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TES BEYOND THE CON COURT: IT’S NOT THAT COMPLICATED

Thursday, 16 August 2018  
Posted by: Livingstone Sagonda
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TES BEYOND THE CON COURT: IT’S NOT THAT COMPLICATED

On 26 July 2018, the Constitutional Court handed down its judgment in the matter of Assign Services (Pty) Limited v National Union of Metalworkers of South Africa and Others.  Judging by the press coverage, there is confusion about what this judgment means for the Temporary Employment Services (TES) industry (also referred to as the labour broking industry).

The case, several years in the making, only revolved around the interpretation of LRA s198A(3)(b) and the very narrow question of whether or not it gives rise to a “dual” or “sole” employment relationship after the 3-month deeming period for the purposes of the Labour Relations Act (LRA).

The Constitutional Court judgement clarified that for TES employees earning under the BCEA threshold, currently R205 433 per annum, and who work longer than three months, they would be deemed to be solely employed by the Client (where they are placed) for the purposes of the LRA only.

The Constitutional Court case was not about whether or not deeming means that the assigned employee becomes permanent and/or rights to equal pay.  These issues are not contentious and are addressed by other sections of the LRA, not s198A(3)(b) – which was the subject matter of the case.  This is an important point that seems to have been missed by many commentators.

Does this mean that employees transfer to the client?

The Constitutional Court, having found in favour of sole employment for the purposes of the LRA, does not mean that TES employees employed for longer than 3 months now transfer as permanent employees of the client.  The question of deemed indefinite, as per the LRA wording, is dependent on the contract of employment with affected employees.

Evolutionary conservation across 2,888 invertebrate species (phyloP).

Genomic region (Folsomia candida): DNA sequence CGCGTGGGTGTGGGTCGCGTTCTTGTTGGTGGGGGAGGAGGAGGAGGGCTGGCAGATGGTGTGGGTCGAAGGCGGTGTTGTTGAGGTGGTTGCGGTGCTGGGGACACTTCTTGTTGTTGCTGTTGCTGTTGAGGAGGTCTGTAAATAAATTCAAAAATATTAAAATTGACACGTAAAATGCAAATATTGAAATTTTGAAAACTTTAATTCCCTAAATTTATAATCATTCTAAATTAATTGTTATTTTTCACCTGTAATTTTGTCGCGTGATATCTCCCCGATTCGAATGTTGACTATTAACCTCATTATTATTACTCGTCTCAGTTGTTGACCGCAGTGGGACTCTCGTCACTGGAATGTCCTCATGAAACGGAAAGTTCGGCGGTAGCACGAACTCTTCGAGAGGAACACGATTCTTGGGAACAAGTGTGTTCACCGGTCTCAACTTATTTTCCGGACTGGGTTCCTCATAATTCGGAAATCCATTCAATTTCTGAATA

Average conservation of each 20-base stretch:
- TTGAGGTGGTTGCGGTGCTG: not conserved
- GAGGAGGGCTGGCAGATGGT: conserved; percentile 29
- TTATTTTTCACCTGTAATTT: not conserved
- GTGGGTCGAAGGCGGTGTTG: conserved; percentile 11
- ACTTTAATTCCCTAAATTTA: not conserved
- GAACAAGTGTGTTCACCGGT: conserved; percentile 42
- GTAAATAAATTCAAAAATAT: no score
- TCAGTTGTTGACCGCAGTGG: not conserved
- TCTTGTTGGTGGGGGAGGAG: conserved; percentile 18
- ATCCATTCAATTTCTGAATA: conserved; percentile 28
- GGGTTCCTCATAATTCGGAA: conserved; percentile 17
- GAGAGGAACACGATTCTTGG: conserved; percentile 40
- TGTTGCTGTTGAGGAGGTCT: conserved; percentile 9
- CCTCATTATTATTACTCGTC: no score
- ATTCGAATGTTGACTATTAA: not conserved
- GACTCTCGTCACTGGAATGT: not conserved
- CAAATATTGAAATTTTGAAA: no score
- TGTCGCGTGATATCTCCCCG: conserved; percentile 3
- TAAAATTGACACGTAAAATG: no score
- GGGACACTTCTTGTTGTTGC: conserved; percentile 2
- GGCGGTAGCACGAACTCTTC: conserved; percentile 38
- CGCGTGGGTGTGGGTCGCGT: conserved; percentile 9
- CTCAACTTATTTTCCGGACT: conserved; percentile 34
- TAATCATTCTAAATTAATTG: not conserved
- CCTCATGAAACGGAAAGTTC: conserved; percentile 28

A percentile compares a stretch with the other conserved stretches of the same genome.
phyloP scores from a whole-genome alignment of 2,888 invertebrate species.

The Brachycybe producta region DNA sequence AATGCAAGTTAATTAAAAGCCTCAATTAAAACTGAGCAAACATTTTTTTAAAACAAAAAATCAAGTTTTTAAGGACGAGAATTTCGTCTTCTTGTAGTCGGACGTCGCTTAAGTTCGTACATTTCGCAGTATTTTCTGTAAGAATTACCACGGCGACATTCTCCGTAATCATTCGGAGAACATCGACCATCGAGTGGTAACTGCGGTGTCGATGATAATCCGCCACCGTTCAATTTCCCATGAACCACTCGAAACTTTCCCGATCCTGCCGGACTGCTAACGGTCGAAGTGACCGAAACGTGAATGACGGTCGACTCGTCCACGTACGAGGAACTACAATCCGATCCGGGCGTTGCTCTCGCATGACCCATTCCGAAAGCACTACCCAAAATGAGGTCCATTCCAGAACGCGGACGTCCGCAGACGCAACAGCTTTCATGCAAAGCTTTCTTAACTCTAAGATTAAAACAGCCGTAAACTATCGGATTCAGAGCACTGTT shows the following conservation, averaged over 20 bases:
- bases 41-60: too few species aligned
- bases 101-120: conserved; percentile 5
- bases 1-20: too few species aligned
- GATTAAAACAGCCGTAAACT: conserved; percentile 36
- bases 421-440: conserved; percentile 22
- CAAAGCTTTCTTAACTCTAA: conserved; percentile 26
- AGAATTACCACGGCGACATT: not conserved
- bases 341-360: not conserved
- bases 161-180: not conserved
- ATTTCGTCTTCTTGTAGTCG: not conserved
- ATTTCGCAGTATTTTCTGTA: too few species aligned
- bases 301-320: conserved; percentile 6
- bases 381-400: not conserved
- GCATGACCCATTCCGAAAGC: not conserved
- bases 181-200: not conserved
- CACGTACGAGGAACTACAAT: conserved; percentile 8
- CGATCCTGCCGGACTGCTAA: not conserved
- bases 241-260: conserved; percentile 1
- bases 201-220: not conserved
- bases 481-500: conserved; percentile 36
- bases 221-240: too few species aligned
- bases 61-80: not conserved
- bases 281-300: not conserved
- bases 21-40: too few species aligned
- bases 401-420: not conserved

Sole employment is limited to the LRA only.  There are several other pieces of legislation which impact the employment relationship in terms of which the TES remains the only employer.  The most important of these being the Basic Conditions of Employment Act, which establishes many terms and conditions of employment.  At paragraph 75 of the judgment, the Constitutional Court clearly explains that there is no transfer to a new employment relationship and that the triangular employment of TES, employee and client relationship continues.

A leading labour lawyer put it as follows:  “The Constitutional Court’s conceptualisation of the nature of the (sole) employment relationship with the client post-deeming, appears to be in the nature of one only at statutory level – and ostensibly – one which does not necessarily do away with the relationship between the placed worker and the TES on any level other than the statutory level, and for any purposes other than for purposes of the LRA.”

There is no doubt that the TES can continue as the only employer for the purposes of other pieces of legislation including BCEA, SDL and PAYE, because the Constitutional Court accepted that post-deeming, the placed worker is deemed to be employed by the client for purposes only of the LRA.